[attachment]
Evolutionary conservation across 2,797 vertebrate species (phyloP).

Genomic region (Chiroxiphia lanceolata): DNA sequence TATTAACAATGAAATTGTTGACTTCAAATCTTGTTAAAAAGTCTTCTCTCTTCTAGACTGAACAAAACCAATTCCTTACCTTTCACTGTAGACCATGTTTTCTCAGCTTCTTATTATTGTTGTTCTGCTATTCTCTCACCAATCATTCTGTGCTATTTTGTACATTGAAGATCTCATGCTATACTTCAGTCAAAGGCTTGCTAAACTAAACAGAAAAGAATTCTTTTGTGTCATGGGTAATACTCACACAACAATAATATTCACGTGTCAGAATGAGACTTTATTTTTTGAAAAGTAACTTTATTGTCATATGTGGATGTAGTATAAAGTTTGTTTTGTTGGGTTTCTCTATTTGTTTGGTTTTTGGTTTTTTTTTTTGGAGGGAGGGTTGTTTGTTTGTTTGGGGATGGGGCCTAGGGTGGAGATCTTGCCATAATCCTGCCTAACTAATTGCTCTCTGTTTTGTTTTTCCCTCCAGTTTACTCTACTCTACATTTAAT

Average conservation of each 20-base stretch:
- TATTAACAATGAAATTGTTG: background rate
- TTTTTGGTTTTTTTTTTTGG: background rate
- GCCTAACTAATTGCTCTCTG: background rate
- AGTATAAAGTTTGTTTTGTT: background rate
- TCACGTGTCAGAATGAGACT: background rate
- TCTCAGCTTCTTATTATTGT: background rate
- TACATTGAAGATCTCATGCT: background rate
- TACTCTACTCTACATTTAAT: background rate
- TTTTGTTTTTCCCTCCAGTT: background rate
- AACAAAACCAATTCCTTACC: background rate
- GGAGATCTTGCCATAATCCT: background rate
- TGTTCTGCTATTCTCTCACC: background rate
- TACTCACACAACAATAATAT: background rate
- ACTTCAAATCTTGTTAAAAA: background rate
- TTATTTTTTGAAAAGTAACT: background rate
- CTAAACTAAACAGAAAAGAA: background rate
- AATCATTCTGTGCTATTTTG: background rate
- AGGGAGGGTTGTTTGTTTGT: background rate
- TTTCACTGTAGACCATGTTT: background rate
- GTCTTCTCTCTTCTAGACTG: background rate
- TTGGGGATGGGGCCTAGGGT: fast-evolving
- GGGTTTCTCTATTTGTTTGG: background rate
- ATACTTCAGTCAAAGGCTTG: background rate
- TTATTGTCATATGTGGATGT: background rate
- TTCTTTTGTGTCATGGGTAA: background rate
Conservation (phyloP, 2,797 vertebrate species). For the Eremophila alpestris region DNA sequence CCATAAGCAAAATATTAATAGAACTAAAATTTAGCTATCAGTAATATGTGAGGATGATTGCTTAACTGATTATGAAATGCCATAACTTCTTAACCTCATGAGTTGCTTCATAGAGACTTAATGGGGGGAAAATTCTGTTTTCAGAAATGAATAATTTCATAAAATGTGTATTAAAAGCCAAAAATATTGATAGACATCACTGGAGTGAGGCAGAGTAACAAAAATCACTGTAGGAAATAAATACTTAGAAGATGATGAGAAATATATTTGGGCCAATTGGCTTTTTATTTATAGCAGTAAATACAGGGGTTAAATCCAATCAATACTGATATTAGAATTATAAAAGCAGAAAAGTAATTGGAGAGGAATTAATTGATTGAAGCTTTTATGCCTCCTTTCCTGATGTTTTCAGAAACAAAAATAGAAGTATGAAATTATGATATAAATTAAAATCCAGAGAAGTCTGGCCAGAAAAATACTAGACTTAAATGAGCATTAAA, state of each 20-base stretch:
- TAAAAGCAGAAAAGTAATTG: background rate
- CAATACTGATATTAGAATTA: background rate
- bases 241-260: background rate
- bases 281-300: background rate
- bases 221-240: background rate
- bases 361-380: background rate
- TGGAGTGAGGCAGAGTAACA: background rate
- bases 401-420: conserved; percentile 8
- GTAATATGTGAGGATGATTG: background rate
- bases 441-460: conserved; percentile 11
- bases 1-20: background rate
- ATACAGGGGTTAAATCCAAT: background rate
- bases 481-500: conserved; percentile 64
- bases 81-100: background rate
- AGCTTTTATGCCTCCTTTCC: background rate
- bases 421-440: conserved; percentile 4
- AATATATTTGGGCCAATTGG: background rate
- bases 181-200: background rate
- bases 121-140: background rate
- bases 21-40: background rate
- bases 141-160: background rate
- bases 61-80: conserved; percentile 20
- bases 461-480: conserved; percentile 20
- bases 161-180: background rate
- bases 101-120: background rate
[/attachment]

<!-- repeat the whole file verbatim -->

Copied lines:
Evolutionary conservation across 2,797 vertebrate species (phyloP).

Genomic region (Chiroxiphia lanceolata): DNA sequence TATTAACAATGAAATTGTTGACTTCAAATCTTGTTAAAAAGTCTTCTCTCTTCTAGACTGAACAAAACCAATTCCTTACCTTTCACTGTAGACCATGTTTTCTCAGCTTCTTATTATTGTTGTTCTGCTATTCTCTCACCAATCATTCTGTGCTATTTTGTACATTGAAGATCTCATGCTATACTTCAGTCAAAGGCTTGCTAAACTAAACAGAAAAGAATTCTTTTGTGTCATGGGTAATACTCACACAACAATAATATTCACGTGTCAGAATGAGACTTTATTTTTTGAAAAGTAACTTTATTGTCATATGTGGATGTAGTATAAAGTTTGTTTTGTTGGGTTTCTCTATTTGTTTGGTTTTTGGTTTTTTTTTTTGGAGGGAGGGTTGTTTGTTTGTTTGGGGATGGGGCCTAGGGTGGAGATCTTGCCATAATCCTGCCTAACTAATTGCTCTCTGTTTTGTTTTTCCCTCCAGTTTACTCTACTCTACATTTAAT

Average conservation of each 20-base stretch:
- TATTAACAATGAAATTGTTG: background rate
- TTTTTGGTTTTTTTTTTTGG: background rate
- GCCTAACTAATTGCTCTCTG: background rate
- AGTATAAAGTTTGTTTTGTT: background rate
- TCACGTGTCAGAATGAGACT: background rate
- TCTCAGCTTCTTATTATTGT: background rate
- TACATTGAAGATCTCATGCT: background rate
- TACTCTACTCTACATTTAAT: background rate
- TTTTGTTTTTCCCTCCAGTT: background rate
- AACAAAACCAATTCCTTACC: background rate
- GGAGATCTTGCCATAATCCT: background rate
- TGTTCTGCTATTCTCTCACC: background rate
- TACTCACACAACAATAATAT: background rate
- ACTTCAAATCTTGTTAAAAA: background rate
- TTATTTTTTGAAAAGTAACT: background rate
- CTAAACTAAACAGAAAAGAA: background rate
- AATCATTCTGTGCTATTTTG: background rate
- AGGGAGGGTTGTTTGTTTGT: background rate
- TTTCACTGTAGACCATGTTT: background rate
- GTCTTCTCTCTTCTAGACTG: background rate
- TTGGGGATGGGGCCTAGGGT: fast-evolving
- GGGTTTCTCTATTTGTTTGG: background rate
- ATACTTCAGTCAAAGGCTTG: background rate
- TTATTGTCATATGTGGATGT: background rate
- TTCTTTTGTGTCATGGGTAA: background rate
Conservation (phyloP, 2,797 vertebrate species). For the Eremophila alpestris region DNA sequence CCATAAGCAAAATATTAATAGAACTAAAATTTAGCTATCAGTAATATGTGAGGATGATTGCTTAACTGATTATGAAATGCCATAACTTCTTAACCTCATGAGTTGCTTCATAGAGACTTAATGGGGGGAAAATTCTGTTTTCAGAAATGAATAATTTCATAAAATGTGTATTAAAAGCCAAAAATATTGATAGACATCACTGGAGTGAGGCAGAGTAACAAAAATCACTGTAGGAAATAAATACTTAGAAGATGATGAGAAATATATTTGGGCCAATTGGCTTTTTATTTATAGCAGTAAATACAGGGGTTAAATCCAATCAATACTGATATTAGAATTATAAAAGCAGAAAAGTAATTGGAGAGGAATTAATTGATTGAAGCTTTTATGCCTCCTTTCCTGATGTTTTCAGAAACAAAAATAGAAGTATGAAATTATGATATAAATTAAAATCCAGAGAAGTCTGGCCAGAAAAATACTAGACTTAAATGAGCATTAAA, state of each 20-base stretch:
- TAAAAGCAGAAAAGTAATTG: background rate
- CAATACTGATATTAGAATTA: background rate
- bases 241-260: background rate
- bases 281-300: background rate
- bases 221-240: background rate
- bases 361-380: background rate
- TGGAGTGAGGCAGAGTAACA: background rate
- bases 401-420: conserved; percentile 8
- GTAATATGTGAGGATGATTG: background rate
- bases 441-460: conserved; percentile 11
- bases 1-20: background rate
- ATACAGGGGTTAAATCCAAT: background rate
- bases 481-500: conserved; percentile 64
- bases 81-100: background rate
- AGCTTTTATGCCTCCTTTCC: background rate
- bases 421-440: conserved; percentile 4
- AATATATTTGGGCCAATTGG: background rate
- bases 181-200: background rate
- bases 121-140: background rate
- bases 21-40: background rate
- bases 141-160: background rate
- bases 61-80: conserved; percentile 20
- bases 461-480: conserved; percentile 20
- bases 161-180: background rate
- bases 101-120: background rate